The “Natural lingustics” of social interaction

This is a first trial to connect “Natural Linguistics” to Auden’s general ideas about society. I can’t help but using Erving Goffman for that – a good read by the way.

Maybe a little distinction between sociological concepts of language can serve as a foil to Auden’s view on the same notions. I will try to show Auden as a kind of sociologists experimenting with all kind of intuitive thoughts and then coming up with a more constructivist view on language and identity. As Aline perfectly said, “for Auden there was no such thing as an identity that developed naturally.” Accordingly, I believe that the liberating ideas of society without any notions of future, violence or misunderstanding, which Auden develops in “Natural Lingustics”, remain in a utopian space for a purpose. Even though Auden is busy with a clear-cut demarcation  again, it is supposed to show us something concerning the morals of society (Auden uses words like grief, rage, war). For understanding what we can learn, I would need to understand the last sentence. But I still don’t.

language as the origin of society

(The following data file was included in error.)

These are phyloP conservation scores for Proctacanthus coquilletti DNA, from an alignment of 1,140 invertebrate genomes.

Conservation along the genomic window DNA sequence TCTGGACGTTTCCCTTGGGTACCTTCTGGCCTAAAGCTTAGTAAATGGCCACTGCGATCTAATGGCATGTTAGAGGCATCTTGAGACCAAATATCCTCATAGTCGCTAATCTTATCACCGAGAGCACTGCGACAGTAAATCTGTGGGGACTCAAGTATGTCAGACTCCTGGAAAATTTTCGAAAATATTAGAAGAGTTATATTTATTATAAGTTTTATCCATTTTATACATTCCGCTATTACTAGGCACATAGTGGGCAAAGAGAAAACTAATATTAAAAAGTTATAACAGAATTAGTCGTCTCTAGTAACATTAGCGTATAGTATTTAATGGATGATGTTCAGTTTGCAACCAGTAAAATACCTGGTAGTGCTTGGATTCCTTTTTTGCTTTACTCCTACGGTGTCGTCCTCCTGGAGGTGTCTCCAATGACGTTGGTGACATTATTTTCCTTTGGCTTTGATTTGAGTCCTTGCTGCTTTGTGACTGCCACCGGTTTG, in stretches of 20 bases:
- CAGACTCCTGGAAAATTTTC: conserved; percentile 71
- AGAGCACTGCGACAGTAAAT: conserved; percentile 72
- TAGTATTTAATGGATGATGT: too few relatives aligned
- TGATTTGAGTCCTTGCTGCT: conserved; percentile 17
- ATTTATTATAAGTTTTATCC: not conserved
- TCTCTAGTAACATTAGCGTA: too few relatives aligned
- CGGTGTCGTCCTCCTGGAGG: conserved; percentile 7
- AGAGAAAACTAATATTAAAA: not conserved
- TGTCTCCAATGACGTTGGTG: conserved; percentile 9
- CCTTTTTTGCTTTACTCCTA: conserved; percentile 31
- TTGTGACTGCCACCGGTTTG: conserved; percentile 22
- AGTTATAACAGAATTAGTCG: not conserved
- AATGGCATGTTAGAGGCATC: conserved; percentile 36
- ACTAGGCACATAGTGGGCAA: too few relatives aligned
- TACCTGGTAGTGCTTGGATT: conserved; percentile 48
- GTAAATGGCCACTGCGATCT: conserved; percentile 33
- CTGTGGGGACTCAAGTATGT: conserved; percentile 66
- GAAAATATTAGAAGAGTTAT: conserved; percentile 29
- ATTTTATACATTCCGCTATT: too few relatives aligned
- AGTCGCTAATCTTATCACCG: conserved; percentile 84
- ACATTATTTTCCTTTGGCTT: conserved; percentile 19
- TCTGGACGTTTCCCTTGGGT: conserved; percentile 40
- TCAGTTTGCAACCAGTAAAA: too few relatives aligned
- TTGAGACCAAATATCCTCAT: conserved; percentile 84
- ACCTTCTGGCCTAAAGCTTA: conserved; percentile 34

On the one hand language could be understood as something pre-verbal, as something founding the very beginning of society as such (society is here understood as the necessary condition for mutual understanding among more than two people). “Natural Lingustics” mimics this evolutionary process by supposing that nature “broke the primal barrier of Silence”. This level of language is constitutive for our self-consciousness, to pronounce one’s “ownhood”, as Auden has it. Here he seems to claim that it is not exclusively a human feature. Also other creatures can give meaning to themselves and thereby claim to possess themselves. Even the place where creatures, things and humans are positioned can be enriched with meaning and can cause a situation, which demands language. Think of what happens when people incidentally encounter each other “at the wrong place at the wrong time”, and assigns meaning to this event. Even if your appearance was a mere accident, people might assume that you intended you be at this particular place and that you use it to portray yourself in a certain light (think of urban no-go areas, or late working hours in the library; see more in Goffman). In that perspective “visual appearance” alone evolves in a “hieroglyphical koine” – the physical world turns into an archaic yet complex language which resembles the physical world in a more stereotypical manner. The difficulty with “doing your thing”, just being where you are, is that we are entangled in that “hieroglyphical koine” as a foundation to the worldview of others. Here you can easily see that language is not only the origin of society but also a medium of communication (see below).